Tuesday, April 9, 2019

Value Proposition

There are a number of policy debates, from abortion to the death penalty to health care to safety regulation that typically turn on perceptions of the value of life. Which raises the somewhat obvious question of how the value of life, or any given life, is determined. The "simple" answer that seems to be in play, which is "A life is worth what people are willing to pay to preserve it," is unsatisfying for many people. And I would suspect that this is because many people tend to place a higher value on certain lives than they are able to fund from their own resources. This leads to many policy debates around life being really about how much other people should value certain lives.

Or, perhaps put differently, is the choice of how much life is "worth," either as an abstract idea, or in relation to a given person, a choice that is significant enough that the legal power of the state should be brought to bear on it?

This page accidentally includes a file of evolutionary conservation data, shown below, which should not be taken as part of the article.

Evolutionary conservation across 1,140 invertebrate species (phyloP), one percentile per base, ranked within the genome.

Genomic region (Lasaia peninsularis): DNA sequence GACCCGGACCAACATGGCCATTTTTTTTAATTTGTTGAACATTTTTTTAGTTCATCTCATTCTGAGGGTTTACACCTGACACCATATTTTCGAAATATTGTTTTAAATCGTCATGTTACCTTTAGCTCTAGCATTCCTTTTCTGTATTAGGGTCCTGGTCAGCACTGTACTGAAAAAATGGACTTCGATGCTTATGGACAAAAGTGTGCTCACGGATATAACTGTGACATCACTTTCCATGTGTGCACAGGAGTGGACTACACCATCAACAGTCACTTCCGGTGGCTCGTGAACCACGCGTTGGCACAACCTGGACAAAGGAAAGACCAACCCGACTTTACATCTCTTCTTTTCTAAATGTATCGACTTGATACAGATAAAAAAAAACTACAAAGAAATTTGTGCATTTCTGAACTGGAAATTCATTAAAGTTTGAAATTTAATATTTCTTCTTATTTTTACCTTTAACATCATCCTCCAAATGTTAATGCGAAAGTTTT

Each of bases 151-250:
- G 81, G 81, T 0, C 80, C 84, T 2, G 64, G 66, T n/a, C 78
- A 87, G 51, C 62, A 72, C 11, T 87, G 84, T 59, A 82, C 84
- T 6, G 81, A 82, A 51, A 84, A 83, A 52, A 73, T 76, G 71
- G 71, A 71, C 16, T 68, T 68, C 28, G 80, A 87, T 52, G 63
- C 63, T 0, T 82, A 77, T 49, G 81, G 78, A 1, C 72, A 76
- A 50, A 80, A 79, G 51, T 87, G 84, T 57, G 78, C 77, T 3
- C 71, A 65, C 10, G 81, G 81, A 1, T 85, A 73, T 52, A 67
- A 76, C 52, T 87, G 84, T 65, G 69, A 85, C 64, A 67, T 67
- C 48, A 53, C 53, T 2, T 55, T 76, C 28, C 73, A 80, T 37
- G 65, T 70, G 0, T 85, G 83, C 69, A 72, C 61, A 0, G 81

In practice, lives are cheap. Many of the political debates that are waged in the name of "saving lives" are as much, if not more, about dealing with people's fears. Dangerous pursuits that people aren't particularly afraid of tend to be less lightly regulated than less hazardous things that frighten people. This is to be expected; for many people, perception is reality, and so thinking that they're safe and actually being safe are generally indistinguishable from one another.

This complication aside, understanding what people actually believe the value of life to be, when they need to act on that belief, is of importance because it informs how they're actually going to behave. It's generally easier to alter a behavior that one understands, as opposed to one that's a mystery. It may also force the discussion of what resources we actually have at our disposal, and how, as a society, we chose to deploy them. It's one thing to say that the value of a human life is immeasurable. It's another thing to then decide that measurable resources are going to be spent on it.

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